When Walter Isaacson argued that Bitcoin could pave the way for mobile payments in 2015, an anchor laughed.
The accomplished author and CEO of The Aspen Institute said on CNBC:
“I think it’s important to find disruptive technologies that will disrupt the financial, banking, credit card system so we have easier payment systems.”
The Squawk Alley panel was discussing Apple Pay, but Isaacson seemed less-than excited by the new mobile wallet. “That’s fine if you have a credit card and you’re not one of the unbanked,” he said.
Isaacson noted that at the beginning of the World Wide Web, Tim Berners Lee tried to slip in a protocol for small payments and cyberpayments, foregoing the transactions costs and middle men. But the plan fell flat. “I’m disappointed a bit that Apple Pay didn’t do it with its own financial thing and decided to do it with people’s credit cards.”
He is excited about something else. “One catalyst will be Bitcoin,” Isaacson said when asked what, exactly, would spur mobile payments. An out-of-view anchor laughed in response. “Bitcoin really caught on.” He clarified that he didn’t mean as an asset to speculate in—Bitcoin’s bubble and volatile price is something the digital currency is still known for. But he argued that micropayments, like 50 cent digital payments, have huge potential.
“Now, Bitcoin is a bit controversial and some people, especially people on the floor of the New York Stock Exchange would consider it weird,” he said waving to the famous Wall Street exchange below them. But Bitcoin is catching on amongst younger people, he said. “There is a hunger for cybercurrency.” He also noted the potential for mileage and loyalty programs that exists online. Users could store all of these points in an online wallet.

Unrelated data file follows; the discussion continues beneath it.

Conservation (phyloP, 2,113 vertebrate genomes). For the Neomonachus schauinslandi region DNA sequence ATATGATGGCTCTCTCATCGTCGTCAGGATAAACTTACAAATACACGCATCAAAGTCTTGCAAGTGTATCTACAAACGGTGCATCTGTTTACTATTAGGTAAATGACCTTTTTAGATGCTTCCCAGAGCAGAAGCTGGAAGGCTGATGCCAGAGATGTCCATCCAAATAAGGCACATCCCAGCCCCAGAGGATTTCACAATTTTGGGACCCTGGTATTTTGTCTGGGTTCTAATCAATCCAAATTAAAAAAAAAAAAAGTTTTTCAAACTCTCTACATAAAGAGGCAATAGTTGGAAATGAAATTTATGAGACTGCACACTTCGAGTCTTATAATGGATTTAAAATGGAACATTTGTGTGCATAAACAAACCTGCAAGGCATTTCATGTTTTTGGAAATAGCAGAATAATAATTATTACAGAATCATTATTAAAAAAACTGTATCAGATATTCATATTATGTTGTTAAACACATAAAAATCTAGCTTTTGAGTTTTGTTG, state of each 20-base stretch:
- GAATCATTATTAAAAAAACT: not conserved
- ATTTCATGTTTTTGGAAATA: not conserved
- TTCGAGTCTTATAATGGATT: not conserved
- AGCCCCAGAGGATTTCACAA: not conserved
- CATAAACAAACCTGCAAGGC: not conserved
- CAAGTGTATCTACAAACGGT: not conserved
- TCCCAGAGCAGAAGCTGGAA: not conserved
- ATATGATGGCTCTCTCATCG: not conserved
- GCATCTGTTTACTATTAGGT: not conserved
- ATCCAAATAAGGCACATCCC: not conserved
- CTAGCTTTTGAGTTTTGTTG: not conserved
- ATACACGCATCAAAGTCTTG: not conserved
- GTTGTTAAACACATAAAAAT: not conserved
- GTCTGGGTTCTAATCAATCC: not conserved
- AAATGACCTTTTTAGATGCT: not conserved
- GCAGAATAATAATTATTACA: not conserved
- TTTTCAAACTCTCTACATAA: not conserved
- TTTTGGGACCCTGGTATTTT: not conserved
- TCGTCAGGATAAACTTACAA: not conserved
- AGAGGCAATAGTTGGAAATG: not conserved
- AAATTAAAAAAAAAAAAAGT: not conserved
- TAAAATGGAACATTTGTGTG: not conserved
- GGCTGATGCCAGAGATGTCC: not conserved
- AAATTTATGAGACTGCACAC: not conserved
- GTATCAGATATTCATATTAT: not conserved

Host Kayla Tausche argued that these features already exist in the traditional banks. Indeed, these features might not sound special. The Jamie Dimons of the world would say, “Apple, Google, if you guys want to apply to be a bank, be my guest - go right ahead. And they would argue that because some of these banks aren’t willing to be regulated, they have to stop at certain products,” she said.
“No, I think you have a banking system that deeply protects—just like the cab industry protects from Uber—from anything that could be disruptive,” Isaacson fired back. He noted that it’s hard to start a bank now, but Bitcoin could potentially make it easier.
Then he went back to the potential for micropayments or transactions that are less than a dollar, which can be used to purchase digital newspapers and other small digital goods that are otherwise not viable to purchase given the transaction costs. “You cannot do that very easily.” He rehashed many of the arguments he made in a recent Times article (which by the way just started accepting Bitcoin for subscriptions) that Bitcoin could be used to tip blog posts, art, songs, and a slew of creative endeavors online.
“You could have an economy where people could sell things digitally for small amounts of money and I think it would revive journalism and do many other things.”
See the full clip here:
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